Frank Vogel calls Lakers’ blowout loss to Suns “unacceptable”

Frank Vogel
Image credit: Katelyn Mulcahy / Getty Images

The Los Angeles Lakers were embarrassed on national television yet again, this time getting blown out on the road against the Phoenix Suns. The final score was 140-111, with the 140 points being the most the Lakers’ defense has surrendered in a game that ended in regulation. Afterward, the Lakers were as down in the dumps as you could imagine they would be, with head coach Frank Vogel seeming the most exasperated he’s seemed in any post-game press conference in his Lakers career.

Through the tone of Vogel’s voice, you can tell just how upset he is. Around 0:32 of the video courtesy of Spectrum SportsNet below, you can hear Lakers reporter Mike Trudell ask Vogel about the two early timeouts he called in the first half of the 1st quarter against the Suns, and what he was trying to address at that point of the game. Vogel starts off his response with the closest to yelling that you’ll probably get from him in media availability, going on to say the following:

“Got to take better shots and we’ve got to take care of the basketball. We’re taking terrible shots and we’re turning the ball over. And they’re just getting run-outs. Obviously, that puts you at a disadvantage to start, and then the defensive disposition needed to be better, again, in what is a tough matchup with how we want to try to minimize the damage of what Ayton can do inside while playing small and giving us the offensive space. But if we’re not going to use the offensive space and we’re going to turn the basketball over and take bad shots then it doesn’t matter what kind of space we have. You can’t compromise your defense if you’re not going to take advantage of that.”

Later in the video, starting around 1:53, Vogel is asked where to even start when fixing the defensive issues the team has. Instead of saying an answer that focuses on the defense, Vogel instead focuses on the offense and how their best “chance” to win involves drastic sacrifices on the defensive end:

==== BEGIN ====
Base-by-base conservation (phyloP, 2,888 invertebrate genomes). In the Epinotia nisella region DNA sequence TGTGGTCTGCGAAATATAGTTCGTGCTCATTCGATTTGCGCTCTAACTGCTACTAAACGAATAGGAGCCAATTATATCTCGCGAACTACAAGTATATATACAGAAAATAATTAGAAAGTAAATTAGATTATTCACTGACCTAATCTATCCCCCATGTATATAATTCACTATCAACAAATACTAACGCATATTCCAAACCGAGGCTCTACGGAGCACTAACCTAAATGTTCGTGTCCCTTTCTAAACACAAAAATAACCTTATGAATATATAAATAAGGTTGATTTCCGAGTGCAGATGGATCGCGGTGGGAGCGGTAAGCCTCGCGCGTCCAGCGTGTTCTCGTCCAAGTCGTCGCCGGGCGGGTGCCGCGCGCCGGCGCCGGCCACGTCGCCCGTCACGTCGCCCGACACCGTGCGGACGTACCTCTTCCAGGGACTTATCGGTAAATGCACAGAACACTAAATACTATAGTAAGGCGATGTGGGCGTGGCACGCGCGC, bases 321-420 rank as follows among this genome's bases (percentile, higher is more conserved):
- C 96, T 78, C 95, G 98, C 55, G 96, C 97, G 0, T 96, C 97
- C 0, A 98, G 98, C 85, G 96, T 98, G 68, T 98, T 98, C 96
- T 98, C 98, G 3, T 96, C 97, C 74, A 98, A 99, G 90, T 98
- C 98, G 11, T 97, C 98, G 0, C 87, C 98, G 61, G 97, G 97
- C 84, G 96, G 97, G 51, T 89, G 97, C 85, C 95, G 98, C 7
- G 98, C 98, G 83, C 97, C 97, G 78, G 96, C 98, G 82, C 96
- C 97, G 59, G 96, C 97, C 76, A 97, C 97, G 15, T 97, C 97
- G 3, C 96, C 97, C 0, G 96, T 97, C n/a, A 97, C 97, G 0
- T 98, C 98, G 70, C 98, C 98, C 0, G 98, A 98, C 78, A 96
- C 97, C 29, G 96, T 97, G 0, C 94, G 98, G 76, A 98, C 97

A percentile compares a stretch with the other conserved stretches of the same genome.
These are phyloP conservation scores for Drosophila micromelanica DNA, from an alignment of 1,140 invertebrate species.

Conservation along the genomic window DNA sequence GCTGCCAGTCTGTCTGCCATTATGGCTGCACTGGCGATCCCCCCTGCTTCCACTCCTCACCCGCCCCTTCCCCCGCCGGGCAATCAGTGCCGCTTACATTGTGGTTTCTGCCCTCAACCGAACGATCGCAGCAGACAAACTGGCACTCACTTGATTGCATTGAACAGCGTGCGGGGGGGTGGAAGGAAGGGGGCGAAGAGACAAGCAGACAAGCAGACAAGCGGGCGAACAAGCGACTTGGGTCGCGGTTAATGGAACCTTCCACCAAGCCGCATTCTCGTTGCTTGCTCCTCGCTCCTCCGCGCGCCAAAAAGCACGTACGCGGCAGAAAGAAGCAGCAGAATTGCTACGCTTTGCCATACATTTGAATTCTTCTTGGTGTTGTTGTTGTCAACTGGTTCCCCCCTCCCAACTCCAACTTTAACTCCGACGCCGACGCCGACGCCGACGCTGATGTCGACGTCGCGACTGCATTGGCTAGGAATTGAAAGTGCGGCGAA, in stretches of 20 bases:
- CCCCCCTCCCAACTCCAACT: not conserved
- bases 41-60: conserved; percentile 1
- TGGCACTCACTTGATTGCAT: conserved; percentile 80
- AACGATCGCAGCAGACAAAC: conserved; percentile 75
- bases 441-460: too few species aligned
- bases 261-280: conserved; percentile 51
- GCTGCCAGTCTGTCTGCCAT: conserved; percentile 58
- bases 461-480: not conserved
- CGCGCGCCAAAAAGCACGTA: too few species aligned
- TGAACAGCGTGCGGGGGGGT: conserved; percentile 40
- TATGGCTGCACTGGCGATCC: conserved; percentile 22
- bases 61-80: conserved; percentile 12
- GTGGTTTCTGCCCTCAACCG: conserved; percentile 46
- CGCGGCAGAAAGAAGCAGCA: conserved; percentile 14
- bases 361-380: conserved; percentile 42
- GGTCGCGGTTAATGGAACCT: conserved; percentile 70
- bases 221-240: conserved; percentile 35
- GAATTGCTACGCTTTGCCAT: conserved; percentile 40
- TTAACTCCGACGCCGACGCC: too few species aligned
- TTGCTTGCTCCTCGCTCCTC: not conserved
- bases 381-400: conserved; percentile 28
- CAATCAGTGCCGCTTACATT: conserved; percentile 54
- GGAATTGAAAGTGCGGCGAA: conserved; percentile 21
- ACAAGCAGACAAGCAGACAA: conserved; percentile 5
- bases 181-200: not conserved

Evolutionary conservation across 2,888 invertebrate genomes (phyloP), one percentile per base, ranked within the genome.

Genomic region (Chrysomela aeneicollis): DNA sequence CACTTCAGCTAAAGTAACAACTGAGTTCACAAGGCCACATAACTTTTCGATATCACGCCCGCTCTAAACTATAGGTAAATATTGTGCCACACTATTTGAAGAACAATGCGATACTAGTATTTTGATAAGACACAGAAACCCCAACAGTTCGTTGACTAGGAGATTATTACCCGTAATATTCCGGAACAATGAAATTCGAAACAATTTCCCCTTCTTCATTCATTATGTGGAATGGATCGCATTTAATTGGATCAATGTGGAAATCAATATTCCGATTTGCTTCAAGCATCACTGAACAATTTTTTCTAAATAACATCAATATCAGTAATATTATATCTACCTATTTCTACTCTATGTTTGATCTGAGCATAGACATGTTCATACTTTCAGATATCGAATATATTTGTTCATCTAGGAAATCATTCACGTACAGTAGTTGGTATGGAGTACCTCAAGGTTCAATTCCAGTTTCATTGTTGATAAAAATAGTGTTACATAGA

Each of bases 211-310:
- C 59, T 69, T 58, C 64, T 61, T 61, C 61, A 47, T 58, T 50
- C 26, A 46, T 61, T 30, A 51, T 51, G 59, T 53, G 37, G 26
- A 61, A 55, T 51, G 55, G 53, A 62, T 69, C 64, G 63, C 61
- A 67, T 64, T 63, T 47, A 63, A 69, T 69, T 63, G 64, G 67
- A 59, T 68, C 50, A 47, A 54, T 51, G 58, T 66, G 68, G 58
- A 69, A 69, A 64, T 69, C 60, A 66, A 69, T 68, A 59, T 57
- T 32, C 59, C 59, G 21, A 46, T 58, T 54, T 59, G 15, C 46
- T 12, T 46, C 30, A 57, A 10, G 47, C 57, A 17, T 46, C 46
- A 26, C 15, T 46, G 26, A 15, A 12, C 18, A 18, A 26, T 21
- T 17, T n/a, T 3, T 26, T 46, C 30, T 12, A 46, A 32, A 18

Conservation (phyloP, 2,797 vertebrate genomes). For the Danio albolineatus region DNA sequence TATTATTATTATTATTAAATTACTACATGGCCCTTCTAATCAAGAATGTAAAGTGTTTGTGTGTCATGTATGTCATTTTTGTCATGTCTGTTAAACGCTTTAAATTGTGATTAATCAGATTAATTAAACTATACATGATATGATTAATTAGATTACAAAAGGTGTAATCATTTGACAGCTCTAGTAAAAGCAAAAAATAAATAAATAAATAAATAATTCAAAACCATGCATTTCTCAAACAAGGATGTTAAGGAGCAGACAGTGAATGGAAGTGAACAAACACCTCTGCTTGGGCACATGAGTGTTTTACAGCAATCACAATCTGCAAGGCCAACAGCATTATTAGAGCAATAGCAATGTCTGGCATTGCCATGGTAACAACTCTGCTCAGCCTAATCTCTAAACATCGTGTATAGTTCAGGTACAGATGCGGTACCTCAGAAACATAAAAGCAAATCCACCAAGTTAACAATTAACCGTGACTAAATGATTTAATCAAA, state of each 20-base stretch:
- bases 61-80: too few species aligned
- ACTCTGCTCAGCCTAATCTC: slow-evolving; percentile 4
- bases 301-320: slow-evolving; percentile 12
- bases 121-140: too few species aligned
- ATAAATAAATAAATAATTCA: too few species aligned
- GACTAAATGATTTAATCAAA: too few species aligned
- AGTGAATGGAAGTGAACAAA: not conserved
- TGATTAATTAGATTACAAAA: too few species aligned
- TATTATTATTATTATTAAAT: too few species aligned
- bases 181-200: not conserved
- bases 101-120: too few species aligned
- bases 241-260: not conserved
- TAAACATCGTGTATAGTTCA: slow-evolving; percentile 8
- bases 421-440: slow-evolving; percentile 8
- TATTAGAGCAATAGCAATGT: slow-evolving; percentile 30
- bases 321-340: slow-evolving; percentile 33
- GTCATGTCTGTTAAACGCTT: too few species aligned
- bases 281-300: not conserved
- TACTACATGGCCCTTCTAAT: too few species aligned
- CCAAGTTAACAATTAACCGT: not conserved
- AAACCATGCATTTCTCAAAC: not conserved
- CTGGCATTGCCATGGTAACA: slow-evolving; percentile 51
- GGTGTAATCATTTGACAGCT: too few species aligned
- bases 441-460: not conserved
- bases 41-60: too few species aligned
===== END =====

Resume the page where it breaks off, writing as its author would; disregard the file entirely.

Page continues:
“Look, we’re trying to make things happen with a smaller lineup which is benefitting our best player offensively and giving us a chance. But it’s not a lineup that’s built to be great defensively… unless we really execute our switching the right way and everything that goes into negotiating through some of the mismatches that are created. Certain opponents are tougher to do that against than others. If you go back, we started the second half a different way, with a more conventional lineup with Dwight… I don’t know if that was much better.”

The above quote seems to serve as a verbal waiving of the white flag for Vogel, as he is sort of just shrugging at the idea of improving the defense at this point. Vogel has had passive-aggressive digs at the front office’s roster construction all season by just pointing out the things that the team doesn’t have the “personnel” for, with this quote seeming like another instance of that.

Vogel has abandoned all of his defensive principles after realizing (finally) that this team can’t play the type of aggressive defense he wants to play, even when Anthony Davis is healthy. Instead, the team has decided to just focus on the offensive end, trying to create the most space for their “best player”, LeBron James, to be able to work. Of course, offensive spacing is also extremely beneficial for Russell Westbrook who can’t shoot at all (easily arguable that it’s far more needed for him than LeBron), but Vogel appears to be giving up on trying to make things easier for him.

Vogel’s post-game appearance wasn’t the only depressing instance of verbal shrugging on how to improve this situation. LeBron James and Malik Monk expressed similar, if not more hopeless sentiments about the team’s chances the rest of the way as this tire fire of a season continues to roll on.

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